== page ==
New Music 04/2021 – Lana Del Rey, Dead Can Dance, Triple J’s Hottest 100 Volume 28

Lana Del Rey finally makes a great album; a catch up with the latest from my favourite otherworldly duo; a musical snapshot of the year 2020 according to Triple J.

Lana Del Rey
Norman Fucking Rockwell!

Lana Del Rey has always been something of a frustration to me. I’ve always loved her signature dreamy, languorous sound and instantly recognisable vocal style, but a handful of brilliant singles aside, her songs just never felt strong or memorable enough, and I never had an inclination to buy her records. However she seems to have matured impressively as a songwriter on her sixth album, a sultry collection of sweeping, baroque piano ballads, psychedelic jams and nostalgic folk/soft rock. She still sings about falling in love with bad men, but compared to her breakthrough hit Video Games she does it with a great deal more nuance and complexity, and her songs about oversized, live-or-die love feel rather more realistic. Likewise, her career-long fascination with the American archetypes has shifted into something darker, cutting through the idealised visions to reveal her frustrations and disenchantment.

DEAD CAN DANCE
Dionysus

These days I discover new releases in a highly erratic and disorganised manner, so it wasn’t a big shock to realise that I missed out on the latest album from one of my favourite acts. Released in 2018, Dionysus is a relatively short record, which might sound strange dedicated as it is to the ancient Greek god of wine, fertility, ritual madness and religious ecstasy. Surely it begs for at least three hours of unhinged musical excess and abandon?? I’d be up for that.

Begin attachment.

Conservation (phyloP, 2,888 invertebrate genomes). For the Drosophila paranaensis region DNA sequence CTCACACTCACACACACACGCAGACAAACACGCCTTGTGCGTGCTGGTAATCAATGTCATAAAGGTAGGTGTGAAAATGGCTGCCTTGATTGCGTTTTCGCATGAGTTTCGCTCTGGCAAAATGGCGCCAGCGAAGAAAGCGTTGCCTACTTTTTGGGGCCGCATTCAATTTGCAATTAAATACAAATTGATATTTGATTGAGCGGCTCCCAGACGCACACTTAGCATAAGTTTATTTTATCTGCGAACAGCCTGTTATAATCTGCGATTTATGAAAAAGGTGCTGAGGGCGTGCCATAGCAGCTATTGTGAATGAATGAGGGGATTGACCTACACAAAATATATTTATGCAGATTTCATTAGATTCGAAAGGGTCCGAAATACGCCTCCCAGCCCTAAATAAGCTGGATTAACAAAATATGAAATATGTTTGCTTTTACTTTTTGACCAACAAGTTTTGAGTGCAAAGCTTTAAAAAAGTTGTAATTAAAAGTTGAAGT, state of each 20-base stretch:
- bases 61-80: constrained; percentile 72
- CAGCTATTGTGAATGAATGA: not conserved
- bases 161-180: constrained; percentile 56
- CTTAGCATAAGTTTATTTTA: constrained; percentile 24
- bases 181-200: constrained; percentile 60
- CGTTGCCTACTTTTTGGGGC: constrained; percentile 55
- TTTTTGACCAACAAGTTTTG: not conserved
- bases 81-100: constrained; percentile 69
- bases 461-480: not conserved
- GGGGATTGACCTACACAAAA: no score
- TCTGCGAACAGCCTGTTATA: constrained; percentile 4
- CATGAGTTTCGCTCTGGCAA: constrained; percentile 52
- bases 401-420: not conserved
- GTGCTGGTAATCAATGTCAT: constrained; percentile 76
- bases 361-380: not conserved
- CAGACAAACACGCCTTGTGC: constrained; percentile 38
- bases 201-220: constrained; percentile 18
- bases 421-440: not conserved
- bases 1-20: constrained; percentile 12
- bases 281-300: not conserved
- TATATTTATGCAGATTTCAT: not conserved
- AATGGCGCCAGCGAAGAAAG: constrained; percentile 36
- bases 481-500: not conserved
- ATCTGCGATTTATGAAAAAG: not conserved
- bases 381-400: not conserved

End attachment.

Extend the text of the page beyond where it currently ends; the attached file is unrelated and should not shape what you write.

Still, a lack of ambition has never been something you’d associate with Brendan Perry and Lisa Gerrard, and their latest is a dizzying trip through the world’s musical traditions, featuring an array of instruments such as autoharp, Russian balalaika, Aztec flute, zils, Greek bouzouki… and birdcalls from Mexico. The gorgeous, vibrant textures and melodies are almost enough to compensate for the regrettable paucity of vocals, which is a sacrilege coming from a duo blessed with some of the most sublime voices in music. I still love the album, but hopefully Gerrard’s unearthly voice and Perry’s rich baritone make a comeback if they decide to make more new music together (please make more music together).

Triple J’s Hottest 100 Volume 28

It’s been a while since I got myself one of these yearly compilations. I still have Triple J on as a default radio station in my car, but it’s an increasingly rare occasion indeed when anything I hear on Triple J these days moves me or really catches my attention, and of course I didn’t exactly do a lot of driving in 2020 between the lockdowns and being unemployed.

This year I thought I’d get onto YouTube and check out at least a few top tracks voted into the top 100. I was all prepared to be a grumpy 40-year-old muttering about how today’s music sucks, but to my surprise I actually liked enough tracks to buy this compilation! There’s some good stuff from the likes of Billie Eilish, Tame Impala and Vera Blue, though the winning song is the kind of perfectly pleasant middle-of-the-road fluff that often wins this contest. The only overt references to 2020 that I could hear were a song about the joys of lockdown by the perennial favourites Hilltop Hoods, and a novelty remix Get On The Beers featuring samples from Dan Andrews, the Premier of Victoria.

I’ve noticed a trend when comparing the more recent Triple J Hottest 100 volumes to some of the older ones in my collection from the 2000s and late 90s. The old ones have a lot more tracks I’d be likely to skip, but also more genuinely memorable songs that stuck with me for years. The newer compilations are overall much more listenable from start to finish, but also a lot more homogeneous with few truly distinctive tracks. It’s hard to say which is better, a mix of highs and lows or a mix that’s consistently good?

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